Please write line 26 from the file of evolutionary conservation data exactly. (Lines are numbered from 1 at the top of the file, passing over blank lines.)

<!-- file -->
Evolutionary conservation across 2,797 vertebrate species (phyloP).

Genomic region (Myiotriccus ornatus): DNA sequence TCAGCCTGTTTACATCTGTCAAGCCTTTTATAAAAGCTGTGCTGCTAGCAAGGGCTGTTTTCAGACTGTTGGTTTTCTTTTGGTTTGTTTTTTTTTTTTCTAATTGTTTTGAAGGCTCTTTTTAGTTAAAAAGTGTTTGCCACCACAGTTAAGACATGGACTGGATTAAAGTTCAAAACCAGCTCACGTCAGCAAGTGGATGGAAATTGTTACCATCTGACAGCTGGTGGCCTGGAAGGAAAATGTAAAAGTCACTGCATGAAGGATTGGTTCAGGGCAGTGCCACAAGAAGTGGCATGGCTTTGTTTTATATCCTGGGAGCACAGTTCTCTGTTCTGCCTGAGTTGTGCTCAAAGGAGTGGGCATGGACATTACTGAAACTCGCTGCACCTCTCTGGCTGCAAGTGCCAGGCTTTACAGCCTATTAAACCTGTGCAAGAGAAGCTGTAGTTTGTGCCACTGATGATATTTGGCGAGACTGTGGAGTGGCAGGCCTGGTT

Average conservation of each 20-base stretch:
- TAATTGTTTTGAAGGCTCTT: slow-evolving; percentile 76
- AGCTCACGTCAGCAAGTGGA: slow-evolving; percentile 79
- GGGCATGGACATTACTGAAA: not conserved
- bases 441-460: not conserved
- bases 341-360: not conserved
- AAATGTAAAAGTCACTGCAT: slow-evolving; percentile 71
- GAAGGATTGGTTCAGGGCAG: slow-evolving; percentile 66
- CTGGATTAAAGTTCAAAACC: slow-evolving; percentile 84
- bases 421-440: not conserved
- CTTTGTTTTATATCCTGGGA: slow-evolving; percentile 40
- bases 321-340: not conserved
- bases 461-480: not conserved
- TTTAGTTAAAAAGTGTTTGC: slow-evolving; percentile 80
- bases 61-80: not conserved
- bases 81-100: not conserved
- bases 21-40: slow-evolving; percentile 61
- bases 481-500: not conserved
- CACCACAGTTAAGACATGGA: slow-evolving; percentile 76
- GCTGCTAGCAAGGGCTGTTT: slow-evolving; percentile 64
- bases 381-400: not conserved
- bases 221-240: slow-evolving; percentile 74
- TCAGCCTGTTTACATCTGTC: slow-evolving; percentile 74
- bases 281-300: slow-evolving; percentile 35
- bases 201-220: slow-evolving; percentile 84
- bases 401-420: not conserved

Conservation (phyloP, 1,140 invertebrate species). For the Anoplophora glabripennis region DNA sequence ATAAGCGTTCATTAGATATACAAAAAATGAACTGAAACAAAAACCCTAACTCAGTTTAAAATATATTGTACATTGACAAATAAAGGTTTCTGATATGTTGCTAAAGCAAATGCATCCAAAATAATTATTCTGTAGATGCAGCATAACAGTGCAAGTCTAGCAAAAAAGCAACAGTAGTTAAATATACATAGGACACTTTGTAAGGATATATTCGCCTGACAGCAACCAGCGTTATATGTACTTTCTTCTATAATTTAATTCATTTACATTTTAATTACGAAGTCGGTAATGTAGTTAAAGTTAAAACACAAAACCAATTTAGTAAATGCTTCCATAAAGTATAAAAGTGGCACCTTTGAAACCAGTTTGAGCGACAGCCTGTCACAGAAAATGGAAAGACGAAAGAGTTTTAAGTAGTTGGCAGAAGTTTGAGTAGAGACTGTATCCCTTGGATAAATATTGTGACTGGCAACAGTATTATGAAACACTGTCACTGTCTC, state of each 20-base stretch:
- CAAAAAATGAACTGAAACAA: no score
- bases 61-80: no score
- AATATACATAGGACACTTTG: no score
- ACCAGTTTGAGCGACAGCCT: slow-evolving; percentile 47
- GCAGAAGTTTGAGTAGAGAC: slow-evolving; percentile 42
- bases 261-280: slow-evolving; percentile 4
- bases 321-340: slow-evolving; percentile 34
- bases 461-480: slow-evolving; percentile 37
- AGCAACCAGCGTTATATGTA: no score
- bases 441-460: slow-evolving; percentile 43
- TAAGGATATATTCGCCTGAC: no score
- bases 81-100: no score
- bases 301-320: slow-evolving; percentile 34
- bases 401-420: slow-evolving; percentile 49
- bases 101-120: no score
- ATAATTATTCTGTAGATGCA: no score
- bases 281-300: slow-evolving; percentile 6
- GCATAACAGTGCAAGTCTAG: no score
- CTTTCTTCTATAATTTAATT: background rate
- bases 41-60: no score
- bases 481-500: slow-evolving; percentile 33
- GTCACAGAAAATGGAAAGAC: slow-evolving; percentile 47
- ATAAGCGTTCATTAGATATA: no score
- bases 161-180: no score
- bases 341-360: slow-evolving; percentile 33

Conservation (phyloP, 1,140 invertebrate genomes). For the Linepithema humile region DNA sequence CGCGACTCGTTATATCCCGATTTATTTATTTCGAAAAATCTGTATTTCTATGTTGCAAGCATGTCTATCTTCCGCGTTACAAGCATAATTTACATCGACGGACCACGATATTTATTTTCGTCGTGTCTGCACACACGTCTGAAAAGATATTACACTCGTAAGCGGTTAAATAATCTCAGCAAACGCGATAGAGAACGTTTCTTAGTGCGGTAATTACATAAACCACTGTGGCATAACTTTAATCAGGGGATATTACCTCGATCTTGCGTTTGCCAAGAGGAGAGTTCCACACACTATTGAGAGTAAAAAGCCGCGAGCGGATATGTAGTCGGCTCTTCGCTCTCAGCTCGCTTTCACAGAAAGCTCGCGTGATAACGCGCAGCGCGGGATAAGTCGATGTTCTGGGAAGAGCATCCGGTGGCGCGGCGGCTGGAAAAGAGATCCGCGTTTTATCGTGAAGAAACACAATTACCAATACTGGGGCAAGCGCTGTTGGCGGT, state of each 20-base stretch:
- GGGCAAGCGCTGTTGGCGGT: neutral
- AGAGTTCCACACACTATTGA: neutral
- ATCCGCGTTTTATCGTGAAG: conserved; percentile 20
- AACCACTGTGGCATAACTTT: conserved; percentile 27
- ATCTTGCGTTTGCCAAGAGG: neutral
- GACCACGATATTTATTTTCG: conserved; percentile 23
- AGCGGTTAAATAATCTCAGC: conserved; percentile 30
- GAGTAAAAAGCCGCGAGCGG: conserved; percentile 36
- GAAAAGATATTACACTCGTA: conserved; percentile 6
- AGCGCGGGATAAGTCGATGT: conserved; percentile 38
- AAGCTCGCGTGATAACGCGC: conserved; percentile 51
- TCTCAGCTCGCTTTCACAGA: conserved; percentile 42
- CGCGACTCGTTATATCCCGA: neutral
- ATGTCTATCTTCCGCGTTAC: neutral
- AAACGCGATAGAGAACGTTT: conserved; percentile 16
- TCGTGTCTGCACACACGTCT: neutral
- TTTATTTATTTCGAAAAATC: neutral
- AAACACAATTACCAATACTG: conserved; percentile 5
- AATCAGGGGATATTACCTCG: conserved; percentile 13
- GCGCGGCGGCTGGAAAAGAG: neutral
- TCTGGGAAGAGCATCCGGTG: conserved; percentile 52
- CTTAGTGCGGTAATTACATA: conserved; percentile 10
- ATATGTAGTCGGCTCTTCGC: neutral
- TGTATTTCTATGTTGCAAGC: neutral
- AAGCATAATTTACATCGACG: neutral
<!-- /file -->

- bases 281-300: slow-evolving; percentile 35